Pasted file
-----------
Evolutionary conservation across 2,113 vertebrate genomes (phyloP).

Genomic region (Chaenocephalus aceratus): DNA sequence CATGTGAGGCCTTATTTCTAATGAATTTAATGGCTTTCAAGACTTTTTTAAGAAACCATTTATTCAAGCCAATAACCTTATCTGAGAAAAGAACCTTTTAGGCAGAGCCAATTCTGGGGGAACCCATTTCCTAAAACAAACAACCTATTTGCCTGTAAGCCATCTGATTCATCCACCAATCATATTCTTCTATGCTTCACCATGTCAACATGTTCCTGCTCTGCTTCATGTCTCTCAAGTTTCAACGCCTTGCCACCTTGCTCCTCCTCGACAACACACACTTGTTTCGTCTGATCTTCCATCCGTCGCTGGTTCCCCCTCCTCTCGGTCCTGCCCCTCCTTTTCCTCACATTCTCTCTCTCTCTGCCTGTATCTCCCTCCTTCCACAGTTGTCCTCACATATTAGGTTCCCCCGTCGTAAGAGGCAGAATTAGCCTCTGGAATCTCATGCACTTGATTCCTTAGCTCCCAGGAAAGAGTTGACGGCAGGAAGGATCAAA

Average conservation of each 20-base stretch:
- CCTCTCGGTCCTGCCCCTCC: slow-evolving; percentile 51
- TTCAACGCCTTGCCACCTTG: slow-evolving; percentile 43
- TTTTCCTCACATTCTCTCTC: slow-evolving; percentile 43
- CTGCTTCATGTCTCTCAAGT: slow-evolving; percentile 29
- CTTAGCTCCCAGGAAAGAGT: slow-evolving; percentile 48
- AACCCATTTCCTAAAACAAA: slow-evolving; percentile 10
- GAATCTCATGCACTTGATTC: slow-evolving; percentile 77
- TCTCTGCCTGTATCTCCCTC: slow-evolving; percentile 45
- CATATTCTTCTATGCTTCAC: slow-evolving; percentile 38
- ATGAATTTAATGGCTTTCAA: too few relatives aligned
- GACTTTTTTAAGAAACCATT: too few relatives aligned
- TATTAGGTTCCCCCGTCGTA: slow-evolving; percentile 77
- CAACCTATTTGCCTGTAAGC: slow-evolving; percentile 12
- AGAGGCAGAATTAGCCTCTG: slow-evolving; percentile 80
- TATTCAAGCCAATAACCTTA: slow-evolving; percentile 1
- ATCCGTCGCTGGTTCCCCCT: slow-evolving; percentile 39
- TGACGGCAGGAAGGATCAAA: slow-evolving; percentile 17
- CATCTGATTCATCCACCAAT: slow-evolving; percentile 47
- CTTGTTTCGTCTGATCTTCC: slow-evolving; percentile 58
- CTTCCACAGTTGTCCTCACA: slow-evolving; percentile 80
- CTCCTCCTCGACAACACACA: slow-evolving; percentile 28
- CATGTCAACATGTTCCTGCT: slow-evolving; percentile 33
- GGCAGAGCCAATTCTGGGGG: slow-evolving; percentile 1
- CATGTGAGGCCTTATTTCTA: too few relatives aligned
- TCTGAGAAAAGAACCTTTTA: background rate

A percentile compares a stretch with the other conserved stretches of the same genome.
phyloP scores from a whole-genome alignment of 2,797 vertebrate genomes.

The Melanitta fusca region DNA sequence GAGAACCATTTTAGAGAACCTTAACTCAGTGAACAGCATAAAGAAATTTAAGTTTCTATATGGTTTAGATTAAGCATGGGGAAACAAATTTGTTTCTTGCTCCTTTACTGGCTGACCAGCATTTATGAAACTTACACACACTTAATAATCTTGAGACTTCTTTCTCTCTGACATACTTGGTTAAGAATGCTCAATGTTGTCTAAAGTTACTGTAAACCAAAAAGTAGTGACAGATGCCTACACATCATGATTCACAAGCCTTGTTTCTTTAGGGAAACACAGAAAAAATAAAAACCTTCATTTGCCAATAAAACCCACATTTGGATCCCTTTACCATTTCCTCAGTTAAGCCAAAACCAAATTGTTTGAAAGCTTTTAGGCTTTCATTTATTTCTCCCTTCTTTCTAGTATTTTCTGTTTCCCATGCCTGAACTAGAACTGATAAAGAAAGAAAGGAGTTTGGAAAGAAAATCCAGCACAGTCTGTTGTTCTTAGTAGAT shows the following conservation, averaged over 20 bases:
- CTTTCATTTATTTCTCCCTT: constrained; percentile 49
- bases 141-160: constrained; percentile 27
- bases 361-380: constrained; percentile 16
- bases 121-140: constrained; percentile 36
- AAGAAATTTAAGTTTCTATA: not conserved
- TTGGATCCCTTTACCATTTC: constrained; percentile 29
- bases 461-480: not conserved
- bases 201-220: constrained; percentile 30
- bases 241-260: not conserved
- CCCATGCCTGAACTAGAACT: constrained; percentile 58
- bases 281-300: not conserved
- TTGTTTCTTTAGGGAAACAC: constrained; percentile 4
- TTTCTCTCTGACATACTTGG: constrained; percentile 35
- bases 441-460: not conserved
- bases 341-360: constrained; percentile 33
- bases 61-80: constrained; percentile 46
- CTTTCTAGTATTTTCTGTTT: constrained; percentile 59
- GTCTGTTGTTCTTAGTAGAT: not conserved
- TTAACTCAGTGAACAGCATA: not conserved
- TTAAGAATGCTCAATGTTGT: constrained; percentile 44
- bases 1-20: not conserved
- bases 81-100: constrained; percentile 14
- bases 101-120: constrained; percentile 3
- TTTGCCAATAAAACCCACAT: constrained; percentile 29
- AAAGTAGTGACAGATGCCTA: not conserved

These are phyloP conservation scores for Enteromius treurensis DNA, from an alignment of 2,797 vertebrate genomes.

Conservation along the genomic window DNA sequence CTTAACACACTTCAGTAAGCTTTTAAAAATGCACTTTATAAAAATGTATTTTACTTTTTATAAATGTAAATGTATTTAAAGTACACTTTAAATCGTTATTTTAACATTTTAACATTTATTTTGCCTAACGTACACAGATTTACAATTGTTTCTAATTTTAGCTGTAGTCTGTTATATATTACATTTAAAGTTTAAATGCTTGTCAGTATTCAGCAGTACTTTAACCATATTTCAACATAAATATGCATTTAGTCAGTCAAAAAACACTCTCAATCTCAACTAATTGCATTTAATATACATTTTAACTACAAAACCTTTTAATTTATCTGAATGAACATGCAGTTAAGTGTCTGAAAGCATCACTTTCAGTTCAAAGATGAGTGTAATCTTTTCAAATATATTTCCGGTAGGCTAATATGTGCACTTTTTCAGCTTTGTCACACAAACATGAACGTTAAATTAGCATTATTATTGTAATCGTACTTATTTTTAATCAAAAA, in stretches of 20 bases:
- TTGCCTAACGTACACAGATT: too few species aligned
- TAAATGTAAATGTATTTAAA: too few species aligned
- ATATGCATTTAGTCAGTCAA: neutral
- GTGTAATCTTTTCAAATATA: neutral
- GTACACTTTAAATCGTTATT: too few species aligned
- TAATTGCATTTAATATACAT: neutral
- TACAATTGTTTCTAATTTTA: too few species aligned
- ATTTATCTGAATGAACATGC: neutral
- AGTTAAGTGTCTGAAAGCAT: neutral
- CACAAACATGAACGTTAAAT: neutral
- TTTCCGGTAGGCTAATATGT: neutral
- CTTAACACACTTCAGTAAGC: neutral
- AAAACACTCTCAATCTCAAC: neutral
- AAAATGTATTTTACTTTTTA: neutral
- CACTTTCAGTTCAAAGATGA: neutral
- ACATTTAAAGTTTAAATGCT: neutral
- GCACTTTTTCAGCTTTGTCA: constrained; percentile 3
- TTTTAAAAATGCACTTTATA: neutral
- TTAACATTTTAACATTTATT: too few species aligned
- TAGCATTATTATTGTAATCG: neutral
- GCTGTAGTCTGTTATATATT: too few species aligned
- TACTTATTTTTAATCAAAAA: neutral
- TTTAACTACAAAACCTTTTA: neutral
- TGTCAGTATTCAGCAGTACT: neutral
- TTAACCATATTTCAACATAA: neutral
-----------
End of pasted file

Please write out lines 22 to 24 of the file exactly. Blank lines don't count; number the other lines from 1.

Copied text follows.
- CTTGTTTCGTCTGATCTTCC: slow-evolving; percentile 58
- CTTCCACAGTTGTCCTCACA: slow-evolving; percentile 80
- CTCCTCCTCGACAACACACA: slow-evolving; percentile 28